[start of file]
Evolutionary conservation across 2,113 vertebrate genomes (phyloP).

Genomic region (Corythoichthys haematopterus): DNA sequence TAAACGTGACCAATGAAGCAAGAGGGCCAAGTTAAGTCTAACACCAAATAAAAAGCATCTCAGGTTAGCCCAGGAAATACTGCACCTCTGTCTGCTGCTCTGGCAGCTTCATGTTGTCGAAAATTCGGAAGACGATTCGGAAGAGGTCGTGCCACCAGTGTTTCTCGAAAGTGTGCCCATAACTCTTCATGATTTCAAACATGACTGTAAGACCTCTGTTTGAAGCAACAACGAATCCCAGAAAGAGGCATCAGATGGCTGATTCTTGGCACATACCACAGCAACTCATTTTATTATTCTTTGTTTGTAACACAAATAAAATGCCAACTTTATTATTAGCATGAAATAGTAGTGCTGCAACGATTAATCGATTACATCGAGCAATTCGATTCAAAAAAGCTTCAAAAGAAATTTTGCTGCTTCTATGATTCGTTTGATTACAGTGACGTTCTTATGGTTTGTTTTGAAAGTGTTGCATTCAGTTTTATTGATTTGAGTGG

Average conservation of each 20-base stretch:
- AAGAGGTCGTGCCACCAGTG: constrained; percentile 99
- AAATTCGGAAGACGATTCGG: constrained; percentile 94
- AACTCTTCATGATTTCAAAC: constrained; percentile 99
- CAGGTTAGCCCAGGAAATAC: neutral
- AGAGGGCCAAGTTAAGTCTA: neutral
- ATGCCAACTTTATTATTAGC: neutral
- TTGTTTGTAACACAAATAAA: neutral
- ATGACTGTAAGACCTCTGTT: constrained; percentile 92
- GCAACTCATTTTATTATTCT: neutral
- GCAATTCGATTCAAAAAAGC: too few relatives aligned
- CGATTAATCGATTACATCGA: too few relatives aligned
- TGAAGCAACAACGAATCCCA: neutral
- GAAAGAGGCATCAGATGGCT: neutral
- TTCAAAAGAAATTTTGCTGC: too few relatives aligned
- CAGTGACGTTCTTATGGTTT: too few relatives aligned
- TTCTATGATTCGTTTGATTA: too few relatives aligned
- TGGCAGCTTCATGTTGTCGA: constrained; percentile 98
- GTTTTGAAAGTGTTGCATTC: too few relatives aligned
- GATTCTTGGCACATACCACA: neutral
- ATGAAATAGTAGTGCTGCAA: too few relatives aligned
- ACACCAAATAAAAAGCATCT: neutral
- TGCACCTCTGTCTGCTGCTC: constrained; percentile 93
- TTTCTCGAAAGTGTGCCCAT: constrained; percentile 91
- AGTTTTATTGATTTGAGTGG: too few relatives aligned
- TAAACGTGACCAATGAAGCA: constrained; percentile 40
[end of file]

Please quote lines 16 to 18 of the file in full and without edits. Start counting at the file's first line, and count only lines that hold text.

- GAAAGAGGCATCAGATGGCT: neutral
- TTCAAAAGAAATTTTGCTGC: too few relatives aligned
- CAGTGACGTTCTTATGGTTT: too few relatives aligned